During the Vietnam War music played a major role in the anti-war efforts. Anti-war and pro-war songs were used during protests, specifically rock and country songs. During that time and still today most popular rock and country music was and is anti-war and pro-war music that expressed the opinions of many Americans. Anti-war music became so popular that it actually helped the entire music industry grow. For example “An astonishing fact is that there were over 120 songs written by country-western singers in support of the war. Over a hundred pro and antiwar songs became popular during this period and it led to the growth of both country and rock music. There were about 80 country music radio stations in 1961and by the end of the 60s there were over 600 country music stations. Record sales for country music sales had tripled by the end of the decade. Older artists like Pete Seeger, Malvina Reynold, and Peter Yarrow began protesting America’s involvement when troops were first sent to Vietnam as military advisors.” From weebly.com
In the 1960s, several now-influential artists appealed to the disaffected counterculture’s emphasis on peace and love, especially with the sliding approval rates of the Vietnam War. As public approval of the Vietnam War dwindled in the latter half of the 1960s, popular music artists began to record songs that reflected this disapproval and ultimately became a new method of protest.
To begin, the highly-influential folk musician Bob Dylan recorded the song “The Times They Are A-Changin’.” Written in 1963, just before the public began to disapprove of America’s involvement in Vietnam, the song features a simple melody played by Dylan’s acoustic guitar and harmonica. The lines “There’s a battle outside/and it’s ragin’/it’ll soon shake your windows/rattle your walls” are an obvious reference to the Vietnam War.
Moreover, a 1966 anti-war music poster advertised the popular rock groups Jefferson Airplane and Mystery Trend. The event, a benefit dance held at the University of California at Berkeley on March 25, 1966, features a large war scene drawing at the center. The war scene, colored in red, white and black, features combatants wearing helmets and holding machine guns, while avoiding explosions triggered by bombers flying overhead. At the top of the scene, the words “Vietnam” can be seen in the same font that the military uses. Below “Vietnam,” the word “Peace” can be seen scrawled in white lettering.
Furthermore, John Lennon, an ex-band member of the popular rock group The Beatles, recorded a song called “Give Peace a Chance” in 1969. The popular song is essentially a live cut, recorded by crowding several people into a Montreal recording studio. Backed only by Lennon’s guitar, a tambourine, and the chants and claps of people, the song asks the listener to ponder the main chorus, “Give Peace a Chance.”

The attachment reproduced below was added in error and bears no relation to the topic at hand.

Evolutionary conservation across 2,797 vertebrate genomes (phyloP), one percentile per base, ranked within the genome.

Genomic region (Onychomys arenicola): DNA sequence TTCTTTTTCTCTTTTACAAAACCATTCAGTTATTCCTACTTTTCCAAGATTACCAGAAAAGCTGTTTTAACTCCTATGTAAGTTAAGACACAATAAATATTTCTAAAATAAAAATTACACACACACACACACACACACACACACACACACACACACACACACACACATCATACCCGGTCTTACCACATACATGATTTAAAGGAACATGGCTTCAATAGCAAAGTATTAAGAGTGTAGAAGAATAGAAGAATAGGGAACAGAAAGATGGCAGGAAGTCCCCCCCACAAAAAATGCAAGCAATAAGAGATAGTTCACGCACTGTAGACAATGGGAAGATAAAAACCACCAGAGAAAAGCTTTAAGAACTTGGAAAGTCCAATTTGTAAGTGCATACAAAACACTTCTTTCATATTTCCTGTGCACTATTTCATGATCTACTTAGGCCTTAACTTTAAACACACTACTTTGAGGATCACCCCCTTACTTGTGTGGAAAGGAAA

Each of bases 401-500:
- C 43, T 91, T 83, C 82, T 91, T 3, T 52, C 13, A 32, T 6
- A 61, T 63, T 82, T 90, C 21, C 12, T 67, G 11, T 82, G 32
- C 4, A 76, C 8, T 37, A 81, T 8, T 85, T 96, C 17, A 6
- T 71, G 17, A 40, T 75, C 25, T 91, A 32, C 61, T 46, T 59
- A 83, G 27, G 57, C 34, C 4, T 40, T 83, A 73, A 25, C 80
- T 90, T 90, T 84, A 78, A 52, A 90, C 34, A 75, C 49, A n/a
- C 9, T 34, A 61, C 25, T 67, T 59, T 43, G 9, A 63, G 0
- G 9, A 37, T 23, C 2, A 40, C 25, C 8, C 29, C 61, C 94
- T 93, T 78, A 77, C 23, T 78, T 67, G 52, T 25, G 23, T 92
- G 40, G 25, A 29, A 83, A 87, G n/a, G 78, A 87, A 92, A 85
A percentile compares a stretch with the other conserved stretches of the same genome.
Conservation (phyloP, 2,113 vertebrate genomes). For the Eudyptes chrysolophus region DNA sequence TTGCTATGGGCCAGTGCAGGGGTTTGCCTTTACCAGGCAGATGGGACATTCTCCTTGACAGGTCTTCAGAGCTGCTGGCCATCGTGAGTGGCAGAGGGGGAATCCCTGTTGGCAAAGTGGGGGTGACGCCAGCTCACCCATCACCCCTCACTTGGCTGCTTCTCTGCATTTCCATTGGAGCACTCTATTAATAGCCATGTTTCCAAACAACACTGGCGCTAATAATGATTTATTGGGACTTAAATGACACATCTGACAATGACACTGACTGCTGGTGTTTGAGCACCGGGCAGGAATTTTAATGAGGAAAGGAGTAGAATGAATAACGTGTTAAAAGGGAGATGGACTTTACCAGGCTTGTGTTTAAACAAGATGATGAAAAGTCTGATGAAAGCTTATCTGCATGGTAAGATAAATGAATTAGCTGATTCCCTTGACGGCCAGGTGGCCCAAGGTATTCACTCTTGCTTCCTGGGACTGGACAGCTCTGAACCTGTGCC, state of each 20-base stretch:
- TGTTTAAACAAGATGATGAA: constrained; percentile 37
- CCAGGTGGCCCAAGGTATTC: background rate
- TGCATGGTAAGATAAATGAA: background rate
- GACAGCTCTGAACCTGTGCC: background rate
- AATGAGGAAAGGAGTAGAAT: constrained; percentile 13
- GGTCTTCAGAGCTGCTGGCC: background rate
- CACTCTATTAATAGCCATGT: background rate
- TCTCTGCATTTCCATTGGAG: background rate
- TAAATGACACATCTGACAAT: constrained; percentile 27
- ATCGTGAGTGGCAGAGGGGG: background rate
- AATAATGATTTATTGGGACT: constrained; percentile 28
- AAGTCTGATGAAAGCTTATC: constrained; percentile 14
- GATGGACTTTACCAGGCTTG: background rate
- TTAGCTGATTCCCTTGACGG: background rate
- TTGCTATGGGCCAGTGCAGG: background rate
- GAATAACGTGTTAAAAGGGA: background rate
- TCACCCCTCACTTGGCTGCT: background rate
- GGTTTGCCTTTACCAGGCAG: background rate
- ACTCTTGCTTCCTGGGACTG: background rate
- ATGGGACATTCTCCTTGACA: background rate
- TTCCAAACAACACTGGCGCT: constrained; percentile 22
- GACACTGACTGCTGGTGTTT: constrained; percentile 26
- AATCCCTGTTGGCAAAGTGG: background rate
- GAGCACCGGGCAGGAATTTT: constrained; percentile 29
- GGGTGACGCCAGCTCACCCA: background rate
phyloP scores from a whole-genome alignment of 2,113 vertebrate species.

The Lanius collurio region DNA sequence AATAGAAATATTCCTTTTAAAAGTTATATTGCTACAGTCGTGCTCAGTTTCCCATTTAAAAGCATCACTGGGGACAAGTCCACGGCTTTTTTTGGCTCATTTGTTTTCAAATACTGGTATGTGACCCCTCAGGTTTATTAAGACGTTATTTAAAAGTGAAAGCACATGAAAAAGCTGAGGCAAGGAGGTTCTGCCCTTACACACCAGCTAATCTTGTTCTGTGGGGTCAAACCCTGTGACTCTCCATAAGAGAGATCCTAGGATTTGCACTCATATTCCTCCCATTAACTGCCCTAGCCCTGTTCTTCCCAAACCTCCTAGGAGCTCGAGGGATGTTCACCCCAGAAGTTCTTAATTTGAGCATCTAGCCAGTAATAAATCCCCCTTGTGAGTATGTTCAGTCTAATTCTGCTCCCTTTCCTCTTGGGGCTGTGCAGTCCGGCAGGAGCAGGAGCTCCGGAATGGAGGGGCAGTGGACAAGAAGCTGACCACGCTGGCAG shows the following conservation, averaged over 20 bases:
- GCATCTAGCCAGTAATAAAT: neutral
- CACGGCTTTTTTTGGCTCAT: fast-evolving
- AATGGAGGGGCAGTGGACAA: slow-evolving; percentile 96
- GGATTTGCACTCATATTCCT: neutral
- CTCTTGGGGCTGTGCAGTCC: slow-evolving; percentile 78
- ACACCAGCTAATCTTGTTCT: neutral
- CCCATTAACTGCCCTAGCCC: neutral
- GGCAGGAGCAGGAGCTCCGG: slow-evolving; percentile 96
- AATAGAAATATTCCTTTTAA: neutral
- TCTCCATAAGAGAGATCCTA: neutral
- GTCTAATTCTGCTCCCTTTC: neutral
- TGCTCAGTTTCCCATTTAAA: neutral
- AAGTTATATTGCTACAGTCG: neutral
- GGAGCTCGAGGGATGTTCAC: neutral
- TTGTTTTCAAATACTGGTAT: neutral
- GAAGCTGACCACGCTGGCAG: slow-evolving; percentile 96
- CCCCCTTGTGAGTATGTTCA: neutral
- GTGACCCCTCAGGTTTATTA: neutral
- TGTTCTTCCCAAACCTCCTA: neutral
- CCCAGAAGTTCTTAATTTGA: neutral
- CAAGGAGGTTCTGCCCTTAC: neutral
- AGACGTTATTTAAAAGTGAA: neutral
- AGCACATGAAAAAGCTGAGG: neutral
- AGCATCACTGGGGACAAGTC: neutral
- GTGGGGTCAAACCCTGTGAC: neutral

In addition, the August 1969 Woodstock Music festival is arguably the most influential musical event that spread the message of peace towards the close of the decade. Billed as “Three days of peace and music,” the event attracted several thousand concertgoers, mostly due to its vast lineup of several well-known rock artists. Perhaps the most memorable act came from influential rock guitar virtuoso Jimi Hendrix when he played a searing rendition of America’s national anthem, “The Star Spangled Banner.”
Equally important, Edwin Starr’s Motown anthem “War” convinced many listeners of the complex horrors of the Vietnam War through an instantly-recognizable melody. The song, written in 1969, is perhaps the most direct anti-war protest song ever recorded. The song, a combination of Starr’s shouts and sudden rhythmic beats, is like a war scene in and of itself. The beginning verses, “War, huh, yeah/What is it good for/Absolutely nothing” speaks in general terms, but begins to become more specific.
Much of popular music in the 1960s was another means of protest for an audience that was against the Vietnam War. Several now-influential music artists used their talents to appeal to a wide audience that was against the war. This is shown through Bob Dylan’s “The Times They Are A-Changin’,” the anti-war concert poster at Berkeley, John Lennon’s “Give Peace A Chance,” Jimi Hendrix’s rendition of the “Star Spangled Banner” at Woodstock, and Edwin Starr’s “War.” Not only has music been a direct means of anti-war protest, but the culture of peace and love, seen especially in the Woodstock festival, has also pervaded the minds of the public.
Posters advertised these artists and this culture by appealing visually to those that were against the war. Video clips, which are easily circulated, allow posterity to view how artists played their songs and how the audience reacted. While catchy melodies can capture a listener’s attention, the lyrics of the music spoke to the minds of a disillusioned generation. In many ways the 1960s represented the forefront of using music, and the accompanying culture, to speak out against war.
The original article was originally published in http://www.inquiriesjournal.com/articles/713/protest-and-rock-n-roll-during-the-vietnam-war
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